Bear with me here, I have a much deeper post in the works. This one is just quicker to draft while I have a sleepy baby pawing at me from the other end of our breakfast bar stool.
My mom is visiting for a few days and one of the things I love to do most when she's around is cook. She's phenomenal. She seasons according to smell. It's amazing. James is also a natural in the kitchen, and a bit experimental. Most of the times it turns out delish (then there was that time he added honey to corn).
Since I'm not quite yet comfortable in the kitchen when it comes to just whipping up amazing food from whatever I have stashed in the pantry, I absolutely adore Martha Stewart's Everyday Food magazine. The best part (if you own an iPad): As a monthly subscriber to the print edition, you can also access the digital version through the Everyday Food app. They just recently made the digital version free to their paid print subscribers. Heaven.
Anyhow, I had a hankering for comfort Mexican and was pleased to rediscover this great, green chile recipe in Everyday Food's October 2011 digital issue.
On making the following super-delicious dish, I have the following nuggets of wisdom to add (and to Mexicanify it a bit more. I'm totally qualified):
1. Season the pork with garlic salt and pepper before (or right when) you throw it into the heated oil to brown. This was my mom's idea and she was right on. Seasoning the pork while it's browning will add flavor to the actual meat when you bite into it, otherwise it tastes a little bland, unless you wait and have it the next day, which is what we did.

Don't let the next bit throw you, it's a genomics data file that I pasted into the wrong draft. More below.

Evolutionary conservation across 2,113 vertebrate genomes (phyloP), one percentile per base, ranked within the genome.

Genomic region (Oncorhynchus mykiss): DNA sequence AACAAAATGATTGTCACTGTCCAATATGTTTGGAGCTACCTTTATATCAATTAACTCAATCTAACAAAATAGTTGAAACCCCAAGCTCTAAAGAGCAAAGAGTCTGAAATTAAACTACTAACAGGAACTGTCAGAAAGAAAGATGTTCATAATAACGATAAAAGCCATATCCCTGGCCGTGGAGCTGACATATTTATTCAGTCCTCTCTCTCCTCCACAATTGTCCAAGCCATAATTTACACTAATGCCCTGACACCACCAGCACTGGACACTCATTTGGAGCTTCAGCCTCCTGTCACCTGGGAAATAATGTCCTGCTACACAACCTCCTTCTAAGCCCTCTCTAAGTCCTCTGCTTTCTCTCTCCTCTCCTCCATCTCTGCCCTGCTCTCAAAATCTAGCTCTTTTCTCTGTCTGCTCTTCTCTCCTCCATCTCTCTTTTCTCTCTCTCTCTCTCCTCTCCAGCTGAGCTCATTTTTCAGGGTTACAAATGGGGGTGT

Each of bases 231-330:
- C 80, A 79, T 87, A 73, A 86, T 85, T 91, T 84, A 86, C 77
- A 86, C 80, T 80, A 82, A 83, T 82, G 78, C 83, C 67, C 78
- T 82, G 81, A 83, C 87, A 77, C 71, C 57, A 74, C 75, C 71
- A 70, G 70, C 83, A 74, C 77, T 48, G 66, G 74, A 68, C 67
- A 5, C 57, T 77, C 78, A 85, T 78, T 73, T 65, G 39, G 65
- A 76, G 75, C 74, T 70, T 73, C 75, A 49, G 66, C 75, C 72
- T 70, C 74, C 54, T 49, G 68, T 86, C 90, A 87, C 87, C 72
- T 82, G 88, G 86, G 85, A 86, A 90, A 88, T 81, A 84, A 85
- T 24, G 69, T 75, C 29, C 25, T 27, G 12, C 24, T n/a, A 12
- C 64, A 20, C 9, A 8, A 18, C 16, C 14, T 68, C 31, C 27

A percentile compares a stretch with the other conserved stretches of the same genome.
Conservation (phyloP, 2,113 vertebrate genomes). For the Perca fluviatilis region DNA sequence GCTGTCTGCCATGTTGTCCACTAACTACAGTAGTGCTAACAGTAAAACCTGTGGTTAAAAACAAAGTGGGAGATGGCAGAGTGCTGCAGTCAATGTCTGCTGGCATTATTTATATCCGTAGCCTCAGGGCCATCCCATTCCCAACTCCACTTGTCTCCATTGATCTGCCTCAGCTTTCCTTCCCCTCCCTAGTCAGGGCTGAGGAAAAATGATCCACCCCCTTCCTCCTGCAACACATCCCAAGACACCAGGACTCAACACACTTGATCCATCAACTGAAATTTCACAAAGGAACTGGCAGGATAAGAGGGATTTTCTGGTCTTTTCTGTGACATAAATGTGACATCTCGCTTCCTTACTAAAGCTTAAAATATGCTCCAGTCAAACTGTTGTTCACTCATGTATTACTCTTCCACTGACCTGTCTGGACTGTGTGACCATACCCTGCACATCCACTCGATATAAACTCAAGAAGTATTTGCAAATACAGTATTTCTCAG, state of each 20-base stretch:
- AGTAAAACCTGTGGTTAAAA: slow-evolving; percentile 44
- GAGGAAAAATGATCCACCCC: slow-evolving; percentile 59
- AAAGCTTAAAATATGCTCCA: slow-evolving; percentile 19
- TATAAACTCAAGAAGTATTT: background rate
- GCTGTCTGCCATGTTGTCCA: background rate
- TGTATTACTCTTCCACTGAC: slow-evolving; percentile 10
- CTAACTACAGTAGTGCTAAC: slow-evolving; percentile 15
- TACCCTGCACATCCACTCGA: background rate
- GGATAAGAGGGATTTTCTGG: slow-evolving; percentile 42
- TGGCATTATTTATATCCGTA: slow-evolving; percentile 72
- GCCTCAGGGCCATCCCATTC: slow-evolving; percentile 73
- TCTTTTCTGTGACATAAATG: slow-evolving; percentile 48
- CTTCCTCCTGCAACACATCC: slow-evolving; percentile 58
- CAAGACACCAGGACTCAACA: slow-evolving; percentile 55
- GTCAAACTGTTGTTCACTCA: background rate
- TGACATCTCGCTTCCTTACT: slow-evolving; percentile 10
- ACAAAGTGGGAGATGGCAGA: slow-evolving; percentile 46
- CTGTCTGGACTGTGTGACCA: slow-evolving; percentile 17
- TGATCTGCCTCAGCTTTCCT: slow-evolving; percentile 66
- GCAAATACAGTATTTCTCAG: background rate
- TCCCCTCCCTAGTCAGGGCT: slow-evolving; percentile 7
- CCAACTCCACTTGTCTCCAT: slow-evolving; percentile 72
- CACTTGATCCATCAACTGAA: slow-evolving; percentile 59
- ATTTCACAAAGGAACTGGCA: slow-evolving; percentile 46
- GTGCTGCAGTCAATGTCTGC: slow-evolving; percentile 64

2. Sub a can/bottle of Mexican beer for part of the recommended amount of water. (Thank you, James.) I'm not an expert cook, so I'm still a bit of a stickler for sticking to the printed recipe. As such, I measured the can of beer as I poured (pretty sure the can of Corona came out to a 1 1/4 cup), and added a 1 1/4 of water since the recipe calls for 2 1/2 cups of water total.
3. Add a 15.5 oz (or more) can of black beans to the pot once you're ready to partially cover it to simmer. This was also James' idea.
4. If you happen to have Mexican rice around, throw that into your bowl before or after you've served yourself. It adds to the chile's heartiness.
Without the black beans and rice, the chile (in our collective opinion) lacked the heartiness chile is supposed to have. The recipe is part of a "chile throwdown" between four of the magazines cooks/editors. James didn't think it had much substance to be chile if it was just green sauce with pork.
So you see, this blog brings you all sorts of random nuggets of wisdom. I'm like a box of chocolates.